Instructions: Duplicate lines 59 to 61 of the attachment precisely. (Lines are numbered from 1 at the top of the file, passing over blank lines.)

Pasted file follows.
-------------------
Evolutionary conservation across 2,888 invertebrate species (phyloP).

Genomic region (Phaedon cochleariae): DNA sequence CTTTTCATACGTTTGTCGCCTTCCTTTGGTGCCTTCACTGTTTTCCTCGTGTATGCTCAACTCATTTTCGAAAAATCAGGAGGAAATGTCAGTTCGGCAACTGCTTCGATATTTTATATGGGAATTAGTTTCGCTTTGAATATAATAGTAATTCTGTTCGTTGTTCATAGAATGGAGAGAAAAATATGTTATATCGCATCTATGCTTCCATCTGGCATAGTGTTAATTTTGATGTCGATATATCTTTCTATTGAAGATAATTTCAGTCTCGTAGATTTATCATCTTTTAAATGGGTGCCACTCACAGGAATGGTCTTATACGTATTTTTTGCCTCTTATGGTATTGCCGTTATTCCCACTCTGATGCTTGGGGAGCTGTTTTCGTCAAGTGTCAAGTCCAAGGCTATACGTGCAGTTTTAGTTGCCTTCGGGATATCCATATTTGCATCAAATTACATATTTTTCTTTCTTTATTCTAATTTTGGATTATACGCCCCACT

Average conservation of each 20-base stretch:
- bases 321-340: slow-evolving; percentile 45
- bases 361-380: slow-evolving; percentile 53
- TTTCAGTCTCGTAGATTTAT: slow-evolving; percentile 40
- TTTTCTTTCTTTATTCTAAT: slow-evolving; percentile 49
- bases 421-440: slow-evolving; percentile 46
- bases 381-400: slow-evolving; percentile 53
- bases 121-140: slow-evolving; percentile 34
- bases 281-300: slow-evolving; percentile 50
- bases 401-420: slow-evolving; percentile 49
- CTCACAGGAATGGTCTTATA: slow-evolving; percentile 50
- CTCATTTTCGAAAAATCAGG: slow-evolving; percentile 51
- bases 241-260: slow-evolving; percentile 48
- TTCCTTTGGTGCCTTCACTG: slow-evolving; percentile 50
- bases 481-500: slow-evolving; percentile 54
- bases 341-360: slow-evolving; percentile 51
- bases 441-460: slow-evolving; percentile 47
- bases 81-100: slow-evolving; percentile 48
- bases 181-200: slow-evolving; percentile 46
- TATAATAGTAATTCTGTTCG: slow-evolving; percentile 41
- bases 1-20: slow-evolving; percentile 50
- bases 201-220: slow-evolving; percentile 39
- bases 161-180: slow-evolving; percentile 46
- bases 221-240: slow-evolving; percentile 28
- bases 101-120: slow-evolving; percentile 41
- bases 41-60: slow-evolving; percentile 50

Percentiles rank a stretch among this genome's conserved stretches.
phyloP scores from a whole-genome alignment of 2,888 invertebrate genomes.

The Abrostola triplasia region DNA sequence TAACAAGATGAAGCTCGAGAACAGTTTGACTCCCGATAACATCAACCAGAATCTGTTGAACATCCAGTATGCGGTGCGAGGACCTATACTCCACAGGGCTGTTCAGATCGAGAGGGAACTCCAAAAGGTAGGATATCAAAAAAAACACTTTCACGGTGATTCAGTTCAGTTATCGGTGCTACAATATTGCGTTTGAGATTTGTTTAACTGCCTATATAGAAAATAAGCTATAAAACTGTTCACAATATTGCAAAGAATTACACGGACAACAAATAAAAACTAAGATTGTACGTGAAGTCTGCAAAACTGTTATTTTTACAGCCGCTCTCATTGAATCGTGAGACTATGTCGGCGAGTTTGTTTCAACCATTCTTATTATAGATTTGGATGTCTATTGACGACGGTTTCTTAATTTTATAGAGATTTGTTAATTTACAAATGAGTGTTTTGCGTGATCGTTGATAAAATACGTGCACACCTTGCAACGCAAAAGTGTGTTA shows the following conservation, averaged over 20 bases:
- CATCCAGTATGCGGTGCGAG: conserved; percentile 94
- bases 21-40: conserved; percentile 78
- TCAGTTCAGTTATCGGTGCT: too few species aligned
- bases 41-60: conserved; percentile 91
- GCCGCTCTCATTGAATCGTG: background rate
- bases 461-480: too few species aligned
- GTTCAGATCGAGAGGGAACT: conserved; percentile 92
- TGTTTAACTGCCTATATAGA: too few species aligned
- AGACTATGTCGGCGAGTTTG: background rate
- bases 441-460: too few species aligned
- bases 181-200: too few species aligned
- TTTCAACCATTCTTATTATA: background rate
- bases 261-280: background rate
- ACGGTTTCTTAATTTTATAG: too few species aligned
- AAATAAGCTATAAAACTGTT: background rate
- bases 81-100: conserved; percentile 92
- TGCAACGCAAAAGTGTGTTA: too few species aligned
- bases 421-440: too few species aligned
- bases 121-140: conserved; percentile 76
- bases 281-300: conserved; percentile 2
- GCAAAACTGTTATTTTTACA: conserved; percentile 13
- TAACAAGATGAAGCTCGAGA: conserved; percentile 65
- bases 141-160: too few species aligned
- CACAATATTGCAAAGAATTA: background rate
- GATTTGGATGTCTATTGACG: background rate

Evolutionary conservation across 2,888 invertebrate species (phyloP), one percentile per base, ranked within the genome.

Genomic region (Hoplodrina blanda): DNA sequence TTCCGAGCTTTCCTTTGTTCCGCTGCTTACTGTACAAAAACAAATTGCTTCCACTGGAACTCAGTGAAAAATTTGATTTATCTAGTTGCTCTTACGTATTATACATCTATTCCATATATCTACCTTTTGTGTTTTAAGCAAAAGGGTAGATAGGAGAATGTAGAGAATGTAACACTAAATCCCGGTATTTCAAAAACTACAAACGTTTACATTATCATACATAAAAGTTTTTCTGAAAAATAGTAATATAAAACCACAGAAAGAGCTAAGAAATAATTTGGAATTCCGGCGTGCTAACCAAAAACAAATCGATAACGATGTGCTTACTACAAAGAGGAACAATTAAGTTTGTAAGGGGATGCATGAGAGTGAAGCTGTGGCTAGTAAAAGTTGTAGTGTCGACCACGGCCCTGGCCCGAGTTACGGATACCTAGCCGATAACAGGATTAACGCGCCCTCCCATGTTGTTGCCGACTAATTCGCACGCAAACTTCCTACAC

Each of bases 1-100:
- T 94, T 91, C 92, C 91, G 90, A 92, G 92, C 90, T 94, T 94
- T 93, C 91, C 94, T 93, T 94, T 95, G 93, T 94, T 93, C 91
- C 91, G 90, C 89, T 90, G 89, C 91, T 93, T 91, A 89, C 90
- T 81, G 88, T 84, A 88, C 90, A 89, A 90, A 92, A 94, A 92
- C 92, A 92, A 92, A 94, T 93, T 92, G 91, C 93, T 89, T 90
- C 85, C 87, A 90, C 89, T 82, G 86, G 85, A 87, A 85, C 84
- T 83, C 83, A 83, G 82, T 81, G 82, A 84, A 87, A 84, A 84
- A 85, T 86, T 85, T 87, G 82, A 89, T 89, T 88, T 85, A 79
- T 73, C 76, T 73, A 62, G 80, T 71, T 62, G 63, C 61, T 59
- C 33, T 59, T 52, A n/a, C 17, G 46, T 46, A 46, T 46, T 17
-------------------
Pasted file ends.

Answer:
Each of bases 1-100:
- T 94, T 91, C 92, C 91, G 90, A 92, G 92, C 90, T 94, T 94
- T 93, C 91, C 94, T 93, T 94, T 95, G 93, T 94, T 93, C 91